I am going through Bayesian Melding paper by Poole and Raftery (2000). One of the ideas of the paper is demonstrated by Example 3.5, where there are three uniform distributions considered for $$X\sim U[2,4], Y\sim U[6,9], Z\sim U[0,5]$$. These distributions can be thought as a prior distribution of these variables. However, there is one constraint on the variables: $$Z= X/Y~.$$ Given this constraint and the prior distributions, the idea is obtain posterior distribution for $$Z, X, Y$$ through a method called pooling. In this method the following would be done to implement Example 3.5 numerically:

1. Sample say $$n=10^5$$ samples from $$X,Y$$:
X = np.random.uniform(2, 4, size=100000)
Y = np.random.uniform(6, 9, size=100000)

1. Calculate $$Z$$ from the generated sample of $$X, Y$$:
Z= X/Y

1. Calculate the probability density of the generated $$Z$$ through non-parametric method. In this case we can use Gaussian kernel to calculate pdf of generated $$Z$$, $$\hat{p}_Z$$.
def density_estimator(Z, h=0.1):
'''
phi: array of Z values
return: gaussian kernel smoothed point estimate of density of each Z
'''
density_return = np.copy(Z)
for i in range(len(Z)):
Z_curr = Z[i]
density_return[i] = np.sum(np.exp(-(Z_curr-Z)**2/(2*h**2)))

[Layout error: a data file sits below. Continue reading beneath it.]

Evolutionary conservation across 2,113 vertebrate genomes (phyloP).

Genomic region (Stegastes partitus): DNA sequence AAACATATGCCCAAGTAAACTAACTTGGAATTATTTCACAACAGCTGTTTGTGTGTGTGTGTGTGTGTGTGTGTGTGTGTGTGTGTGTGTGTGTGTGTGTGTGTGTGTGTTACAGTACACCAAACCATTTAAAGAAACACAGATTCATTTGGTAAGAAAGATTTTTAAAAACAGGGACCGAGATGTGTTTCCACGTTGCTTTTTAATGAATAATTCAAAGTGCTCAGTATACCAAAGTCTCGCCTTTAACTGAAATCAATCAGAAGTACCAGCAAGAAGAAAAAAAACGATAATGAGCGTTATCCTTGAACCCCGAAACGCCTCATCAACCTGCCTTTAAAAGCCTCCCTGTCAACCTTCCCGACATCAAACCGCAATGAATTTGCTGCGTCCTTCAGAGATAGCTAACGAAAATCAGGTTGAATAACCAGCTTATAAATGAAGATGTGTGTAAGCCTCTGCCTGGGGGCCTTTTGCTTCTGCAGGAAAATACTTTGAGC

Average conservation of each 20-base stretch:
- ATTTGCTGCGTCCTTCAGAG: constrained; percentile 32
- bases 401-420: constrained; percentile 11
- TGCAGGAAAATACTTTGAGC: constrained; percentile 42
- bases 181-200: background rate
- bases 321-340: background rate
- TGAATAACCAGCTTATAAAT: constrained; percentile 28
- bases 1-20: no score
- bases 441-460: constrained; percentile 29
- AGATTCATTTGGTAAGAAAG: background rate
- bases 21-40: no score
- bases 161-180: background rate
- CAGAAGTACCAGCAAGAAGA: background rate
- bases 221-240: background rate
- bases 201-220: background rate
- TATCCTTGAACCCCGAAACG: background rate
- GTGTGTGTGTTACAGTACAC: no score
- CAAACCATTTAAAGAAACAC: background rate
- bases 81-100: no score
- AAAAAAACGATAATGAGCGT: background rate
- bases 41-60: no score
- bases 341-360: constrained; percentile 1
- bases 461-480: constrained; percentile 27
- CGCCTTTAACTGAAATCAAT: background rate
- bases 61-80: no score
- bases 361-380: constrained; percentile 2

return 1./len(Z)*1./(2*np.pi*h**2)**0.5*density_return

estimated_density = density_estimator(Z)

1. Calculate importance sampling weights $$w_k=\sqrt{\frac{p_Z(Z)}{\hat{p}_Z(Z)}}$$. Because the true distribution of $$Z$$ is uniform, and the span of generated $$Z$$ is within the range covered by $$Z$$, the weights are simply proportional to:
weights = 1./estimated_density**0.5
#normalise
weights /= np.sum(weights)

1. Sample $$l$$ values from the discrete distributions (obtained in steps 1 and 2) with values $$X, Y$$ and $$Z$$ and probabilities proportional to weights. This is the step I am confused about. I did the following:
n = 10000
smp = np.copy(Z[:n]) #initialise the size of posterior sample of Z

def importance_sampling(smp, weights, Z):
j, k = 0, 0
while j < len(smp):
i = randint(0, weights.size)  # Random position of w
if random() <= weights[i]:
smp[j] = Z[i]
j += 1
k += 1
return smp
sample_Z = importance_sampling(smp, weights, Z)


If I do the following, the posterior distribution of $$Z$$ I obtain looks very different from Figure 3c of the paper. Any idea on where I am missing things?

• $X\sim U[2,4], Y\sim U[6,9], Z\sim U[0,5],Z= X/Y$ do not seem consistent Jun 6, 2021 at 13:26
• @Henry That's the whole premise of this problem, if you have prior distributions which follow certain relation, the idea is to find a compromise between the prior knowledge and the relation to obtain the posterior distributions. You can read the whole idea in the paper link. Jun 6, 2021 at 20:54